The Human Resource: Supervisors protect you from liability

Litigation can destroy a company’s reputation, customer loyalty, market confidence, employee retention, and produce a host of other negative results. Internal compliance failures may not be as publicly exposed, but they too can damage trust with employees and expose the business to risk.

Rarely, if ever, does organizational leadership intend to break the law, set out to do wrong, or have negative intentions for their workforce and applicants to their company. So, if leadership wants nothing but the best for their business, why is there such a significant amount of employment litigation in the courts today? Why are audits resulting in findings of non-compliance? Why is the Department of Labor successful in finding overtime failures in organizations? I will tell you why in a nutshell – the vision, mission, and commitment of the leadership does not always get translated into the actions and behaviors of the managers and supervisors executing the oversight of the employees. Hence, supervisors can become the catalyst or root cause of many of these problems because of poor training on employment law and human resource topics such as the Family Medical Leave Act.

FMLA Management

Employers face tight timelines on issuing, reviewing, and approving FMLA for their workforce. At times, poor processes for employee call outs place the line supervisor in a position to receive medical related information from the employee, which is ill advised. The supervisor also becomes responsible for recognizing if they have an obligation and responsibility to educate and inform / provide FMLA protection to the employee they manage based on the information they obtained during the call out exchange or a discussion at work about time off needs. This can very easily fall through the cracks placing the employer at risk of non-compliance with FMLA.

In other instances, supervisors do not understand enough about the federal regulations to discern when it is, and when it is not appropriate to discipline an employee for performance or conduct violations when they are approved for FMLA. Particularly, supervisors become unclear when their staff has approved intermittent FMLA for self or Family Member and is failing to perform their job when at work, or demonstrates a policy or conduct violation, what they can do.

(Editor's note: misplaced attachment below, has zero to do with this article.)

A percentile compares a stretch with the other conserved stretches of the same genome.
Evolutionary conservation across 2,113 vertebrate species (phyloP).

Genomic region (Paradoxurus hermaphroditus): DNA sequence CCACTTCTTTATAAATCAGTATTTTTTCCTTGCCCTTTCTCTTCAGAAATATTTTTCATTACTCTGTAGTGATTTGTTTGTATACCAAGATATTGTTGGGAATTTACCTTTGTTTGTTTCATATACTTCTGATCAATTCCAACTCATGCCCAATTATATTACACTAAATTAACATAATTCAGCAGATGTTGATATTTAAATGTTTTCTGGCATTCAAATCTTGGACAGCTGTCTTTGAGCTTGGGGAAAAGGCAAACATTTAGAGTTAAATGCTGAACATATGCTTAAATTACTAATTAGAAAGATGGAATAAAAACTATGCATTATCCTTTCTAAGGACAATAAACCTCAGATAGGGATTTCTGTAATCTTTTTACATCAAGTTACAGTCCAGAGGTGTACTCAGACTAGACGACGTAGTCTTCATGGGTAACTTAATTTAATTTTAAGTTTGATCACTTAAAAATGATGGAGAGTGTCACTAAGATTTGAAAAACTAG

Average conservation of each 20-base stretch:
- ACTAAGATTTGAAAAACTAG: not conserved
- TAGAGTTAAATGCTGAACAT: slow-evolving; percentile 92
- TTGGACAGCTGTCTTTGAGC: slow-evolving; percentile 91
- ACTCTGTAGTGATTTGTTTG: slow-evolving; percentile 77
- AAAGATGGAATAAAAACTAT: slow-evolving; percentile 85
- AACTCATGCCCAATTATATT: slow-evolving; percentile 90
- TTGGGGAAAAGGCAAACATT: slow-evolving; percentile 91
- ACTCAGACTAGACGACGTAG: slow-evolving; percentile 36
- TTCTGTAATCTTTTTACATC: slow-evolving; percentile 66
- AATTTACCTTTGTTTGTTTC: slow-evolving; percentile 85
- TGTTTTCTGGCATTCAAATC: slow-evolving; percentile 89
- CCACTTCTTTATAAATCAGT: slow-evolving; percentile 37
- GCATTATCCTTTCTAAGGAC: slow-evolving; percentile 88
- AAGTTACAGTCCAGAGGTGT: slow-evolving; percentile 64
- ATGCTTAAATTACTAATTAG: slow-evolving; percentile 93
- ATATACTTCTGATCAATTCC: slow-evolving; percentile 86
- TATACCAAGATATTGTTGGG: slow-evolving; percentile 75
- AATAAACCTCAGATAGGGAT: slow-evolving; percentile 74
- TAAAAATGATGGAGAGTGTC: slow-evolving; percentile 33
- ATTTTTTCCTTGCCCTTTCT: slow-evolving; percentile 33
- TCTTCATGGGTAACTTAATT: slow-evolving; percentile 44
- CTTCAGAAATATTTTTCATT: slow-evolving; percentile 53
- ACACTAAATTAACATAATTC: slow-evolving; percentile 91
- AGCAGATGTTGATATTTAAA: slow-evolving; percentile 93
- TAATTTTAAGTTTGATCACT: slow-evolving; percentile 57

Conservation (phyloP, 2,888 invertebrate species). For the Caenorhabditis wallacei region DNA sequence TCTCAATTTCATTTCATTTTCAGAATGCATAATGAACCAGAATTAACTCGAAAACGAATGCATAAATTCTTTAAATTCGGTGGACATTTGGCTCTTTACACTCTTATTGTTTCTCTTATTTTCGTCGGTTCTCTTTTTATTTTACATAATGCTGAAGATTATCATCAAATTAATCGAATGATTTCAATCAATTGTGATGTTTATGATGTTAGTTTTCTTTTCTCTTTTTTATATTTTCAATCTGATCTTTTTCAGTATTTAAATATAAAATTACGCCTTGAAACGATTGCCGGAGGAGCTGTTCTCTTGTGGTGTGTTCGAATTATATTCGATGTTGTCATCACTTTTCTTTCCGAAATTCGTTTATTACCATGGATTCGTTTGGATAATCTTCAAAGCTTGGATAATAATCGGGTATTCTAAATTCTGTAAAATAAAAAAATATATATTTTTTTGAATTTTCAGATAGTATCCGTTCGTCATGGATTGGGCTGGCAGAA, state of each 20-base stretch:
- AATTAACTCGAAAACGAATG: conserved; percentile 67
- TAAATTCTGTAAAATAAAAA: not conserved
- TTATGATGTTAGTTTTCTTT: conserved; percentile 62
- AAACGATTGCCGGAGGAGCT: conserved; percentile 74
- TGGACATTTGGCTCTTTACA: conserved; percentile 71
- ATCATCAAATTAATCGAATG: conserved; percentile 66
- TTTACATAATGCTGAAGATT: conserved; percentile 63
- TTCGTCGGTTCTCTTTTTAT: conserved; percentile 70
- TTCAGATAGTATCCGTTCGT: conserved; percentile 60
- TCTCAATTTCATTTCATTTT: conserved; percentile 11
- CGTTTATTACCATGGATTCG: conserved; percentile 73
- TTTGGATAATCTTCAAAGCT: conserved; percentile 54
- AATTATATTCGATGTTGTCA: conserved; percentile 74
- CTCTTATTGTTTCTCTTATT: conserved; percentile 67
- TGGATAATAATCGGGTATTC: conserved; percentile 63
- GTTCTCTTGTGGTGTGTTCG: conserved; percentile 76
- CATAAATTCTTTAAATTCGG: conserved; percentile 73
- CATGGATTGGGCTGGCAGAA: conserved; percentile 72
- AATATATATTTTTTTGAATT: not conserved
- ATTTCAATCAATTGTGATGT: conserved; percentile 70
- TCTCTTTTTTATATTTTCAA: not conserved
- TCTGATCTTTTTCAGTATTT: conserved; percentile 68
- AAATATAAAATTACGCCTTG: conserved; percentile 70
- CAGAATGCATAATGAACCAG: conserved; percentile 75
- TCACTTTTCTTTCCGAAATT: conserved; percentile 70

Taking the wrong path by the supervisor can result in an employee, or regulatory agency, believing the employer discriminated against the employee based on their use of FMLA, and you can just hope it doesn’t turn into an EEOC / OFCCP charge of discrimination as well. Failing to initiate the FMLA process with an employee and complying with the time requirements during the process can also put the employer at risk. Sometimes more critical for the employer is these activities damage morale, establishes an undesirable culture, and is incongruent with the expectations of the organizational leadership.

Conclusion

This information reinforces the reality that business leaders do not set their vision, mission, and goals around negative intentions, and they hope each day that the workforce they have hired, specifically their managers and supervisor, can emulate the behaviors and actions that support the business goals.

It is wise to perform periodic employment law related training to this segment of the workforce. If you have internal human resource professionals in your organization, partner with them to build a repeatable and sustainable training program on these human resource related business activities so that you can provide these managers and supervisors the tools, resources, and support to make appropriate decisions and demonstrate compliant actions when carrying out their responsibilities related to critical activities in the workplace.

About Warren Cook

Warren is the President and co-founder of SymbianceHR and provides strategic oversight for service delivery, business operations, and technical guidance on consulting engagements. He is a human resources subject matter expert with over 25 years of experience as a strategic human resources business partner, project manager, and people leader across private and public sectors organizations. Warren is responsible for the strategic planning of all client consulting engagements from initial needs assessment and compliance review through delivery of customized strategic solutions that meet the client’s business goals. He has a proven track record of providing executive coaching and guidance to business leaders and human resource professionals at all levels including the C-Suite of Fortune 100 companies. Warren is also the Chief Talent Officer and cofounder of SymbianceHiRe, a Symbiance company dedicated to providing direct placement talent acquisition services and temporary and contract staffing solutions to the business community. Warren holds a B.S. in Human Resource Management, an MBA in Project Management, and a M.S. in Industrial and Organizational Psychology. Warren is the author of “Applicant Interview Preparation – Practical Coaching for Today.”

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